Upon this scene enters Jesus. In a tiny village of a backwater Roman province, a child is born to peasants, swaddled and laid in a feed trough because his family has been uprooted and forced to travel cross-country to comply with the orders of the emperor and his governors. This divine emperor, this son of a god, this savior who brought the Peace of Rome to all humankind believed he had the authority to count and control the whole world; but even he was just a part of God’s bigger plan.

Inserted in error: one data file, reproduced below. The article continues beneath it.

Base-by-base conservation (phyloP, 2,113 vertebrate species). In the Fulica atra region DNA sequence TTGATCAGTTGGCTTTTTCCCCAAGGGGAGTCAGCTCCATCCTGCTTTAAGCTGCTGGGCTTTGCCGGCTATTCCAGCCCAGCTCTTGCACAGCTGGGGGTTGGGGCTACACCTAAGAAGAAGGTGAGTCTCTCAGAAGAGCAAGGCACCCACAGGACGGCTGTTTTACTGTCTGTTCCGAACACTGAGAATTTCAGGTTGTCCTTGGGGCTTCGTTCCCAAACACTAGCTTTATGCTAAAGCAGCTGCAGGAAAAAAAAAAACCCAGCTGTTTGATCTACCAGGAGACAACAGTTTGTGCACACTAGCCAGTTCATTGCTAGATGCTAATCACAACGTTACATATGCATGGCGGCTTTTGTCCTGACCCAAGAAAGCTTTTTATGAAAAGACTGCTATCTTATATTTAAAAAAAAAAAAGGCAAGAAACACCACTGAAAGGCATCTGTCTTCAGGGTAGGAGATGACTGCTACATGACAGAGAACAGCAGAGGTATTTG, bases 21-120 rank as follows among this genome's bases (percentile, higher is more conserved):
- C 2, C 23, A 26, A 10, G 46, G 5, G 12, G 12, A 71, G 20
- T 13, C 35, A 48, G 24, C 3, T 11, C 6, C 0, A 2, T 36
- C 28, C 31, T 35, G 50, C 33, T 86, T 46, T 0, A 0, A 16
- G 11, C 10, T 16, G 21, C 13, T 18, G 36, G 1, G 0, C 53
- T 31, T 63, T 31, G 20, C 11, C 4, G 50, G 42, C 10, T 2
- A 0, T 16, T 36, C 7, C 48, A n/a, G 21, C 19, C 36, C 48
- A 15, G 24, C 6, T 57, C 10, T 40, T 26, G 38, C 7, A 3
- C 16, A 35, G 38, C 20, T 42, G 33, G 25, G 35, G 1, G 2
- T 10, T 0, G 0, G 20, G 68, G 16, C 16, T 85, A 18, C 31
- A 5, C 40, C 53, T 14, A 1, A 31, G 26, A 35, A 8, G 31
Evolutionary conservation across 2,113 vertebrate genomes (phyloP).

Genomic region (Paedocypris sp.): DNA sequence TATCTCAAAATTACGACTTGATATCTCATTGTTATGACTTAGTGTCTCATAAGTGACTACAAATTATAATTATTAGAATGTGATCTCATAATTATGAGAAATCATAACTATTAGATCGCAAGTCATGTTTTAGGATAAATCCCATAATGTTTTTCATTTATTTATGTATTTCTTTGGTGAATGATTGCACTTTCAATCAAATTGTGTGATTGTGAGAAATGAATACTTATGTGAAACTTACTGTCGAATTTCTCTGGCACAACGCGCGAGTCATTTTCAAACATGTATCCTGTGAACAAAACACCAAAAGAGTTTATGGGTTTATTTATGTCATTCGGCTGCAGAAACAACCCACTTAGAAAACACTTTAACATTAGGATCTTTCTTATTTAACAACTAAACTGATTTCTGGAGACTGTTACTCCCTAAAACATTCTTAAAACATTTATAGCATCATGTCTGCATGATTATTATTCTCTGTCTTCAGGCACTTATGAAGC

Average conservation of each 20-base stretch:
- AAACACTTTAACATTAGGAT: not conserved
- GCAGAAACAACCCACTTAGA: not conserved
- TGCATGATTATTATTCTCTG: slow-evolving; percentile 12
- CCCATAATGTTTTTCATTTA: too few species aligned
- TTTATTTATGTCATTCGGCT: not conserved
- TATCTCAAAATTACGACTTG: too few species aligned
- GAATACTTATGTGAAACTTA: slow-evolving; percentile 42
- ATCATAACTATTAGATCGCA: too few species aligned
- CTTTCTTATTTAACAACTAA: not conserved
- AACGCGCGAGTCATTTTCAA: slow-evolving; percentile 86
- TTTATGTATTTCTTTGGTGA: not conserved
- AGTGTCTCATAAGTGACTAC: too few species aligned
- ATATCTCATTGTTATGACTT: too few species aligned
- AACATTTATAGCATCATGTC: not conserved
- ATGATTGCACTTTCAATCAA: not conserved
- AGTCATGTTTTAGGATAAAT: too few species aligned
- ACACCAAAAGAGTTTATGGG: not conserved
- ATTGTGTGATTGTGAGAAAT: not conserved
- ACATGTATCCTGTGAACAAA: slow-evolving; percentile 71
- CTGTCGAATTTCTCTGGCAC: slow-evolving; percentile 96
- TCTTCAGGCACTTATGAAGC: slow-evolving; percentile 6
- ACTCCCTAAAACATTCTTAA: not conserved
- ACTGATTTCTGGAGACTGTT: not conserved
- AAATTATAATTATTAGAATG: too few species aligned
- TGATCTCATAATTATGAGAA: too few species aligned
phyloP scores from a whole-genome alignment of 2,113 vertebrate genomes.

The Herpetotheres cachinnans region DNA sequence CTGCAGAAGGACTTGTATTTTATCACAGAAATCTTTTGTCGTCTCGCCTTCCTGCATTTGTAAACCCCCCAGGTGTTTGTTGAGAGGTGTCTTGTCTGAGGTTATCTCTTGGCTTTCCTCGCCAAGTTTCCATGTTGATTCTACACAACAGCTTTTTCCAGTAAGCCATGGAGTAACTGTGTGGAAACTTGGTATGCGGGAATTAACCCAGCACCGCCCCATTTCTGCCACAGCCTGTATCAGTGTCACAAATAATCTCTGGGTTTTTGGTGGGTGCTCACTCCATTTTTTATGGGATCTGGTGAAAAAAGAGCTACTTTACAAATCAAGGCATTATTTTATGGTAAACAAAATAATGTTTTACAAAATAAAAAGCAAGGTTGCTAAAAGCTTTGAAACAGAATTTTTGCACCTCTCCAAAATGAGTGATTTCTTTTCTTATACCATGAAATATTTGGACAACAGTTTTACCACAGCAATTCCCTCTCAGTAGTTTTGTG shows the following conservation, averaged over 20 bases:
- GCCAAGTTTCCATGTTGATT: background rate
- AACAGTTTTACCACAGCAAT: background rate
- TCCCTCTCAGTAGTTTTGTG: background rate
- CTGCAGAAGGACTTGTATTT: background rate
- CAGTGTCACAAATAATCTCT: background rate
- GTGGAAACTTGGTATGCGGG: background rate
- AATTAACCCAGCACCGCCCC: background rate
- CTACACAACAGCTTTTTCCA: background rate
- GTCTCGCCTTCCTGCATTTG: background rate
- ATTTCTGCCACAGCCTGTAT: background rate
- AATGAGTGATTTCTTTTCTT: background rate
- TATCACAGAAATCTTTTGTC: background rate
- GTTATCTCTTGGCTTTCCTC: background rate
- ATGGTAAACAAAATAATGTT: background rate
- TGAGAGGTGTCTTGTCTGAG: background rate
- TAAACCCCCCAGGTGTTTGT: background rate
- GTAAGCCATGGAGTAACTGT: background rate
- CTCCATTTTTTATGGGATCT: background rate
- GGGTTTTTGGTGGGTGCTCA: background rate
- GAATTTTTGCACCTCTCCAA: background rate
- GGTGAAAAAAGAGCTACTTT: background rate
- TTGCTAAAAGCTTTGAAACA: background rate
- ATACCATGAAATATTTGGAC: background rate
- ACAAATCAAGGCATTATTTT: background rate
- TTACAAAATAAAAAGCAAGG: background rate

The child born that night was no ordinary child. He was a descendant of David, the first king of Israel, and born in David’s own hometown, but he was no ordinary king, either. Luke intentionally sets up a tension between Jesus and Augustus by calling this child “savior” and “Son of God,” titles used before this only for the Emperor of Rome. Augustus may have been the heir of Julius Caesar, the consul-turned-dictator, but Jesus was the heir of David, God’s anointed king. At his birth another gospel went out, carried by another army, but instead of bearing this message to foreign dignitaries or vassal kings who would come bearing gifts of wealth and treasure, this message went out to the lowest of the low: shepherds who were out guarding their flocks from—well, frankly, from one another. Shepherds, far from the gentle herdsman we picture, were known as a rough and dangerous bunch; they might steal one another’s sheep or mug passers-by on the road. They were hardly the kind of people you might want to visit your newborn, but it was these men who received the gospel of Jesus’ birth. Just as Mary sang, “you have lifted up the lowly…”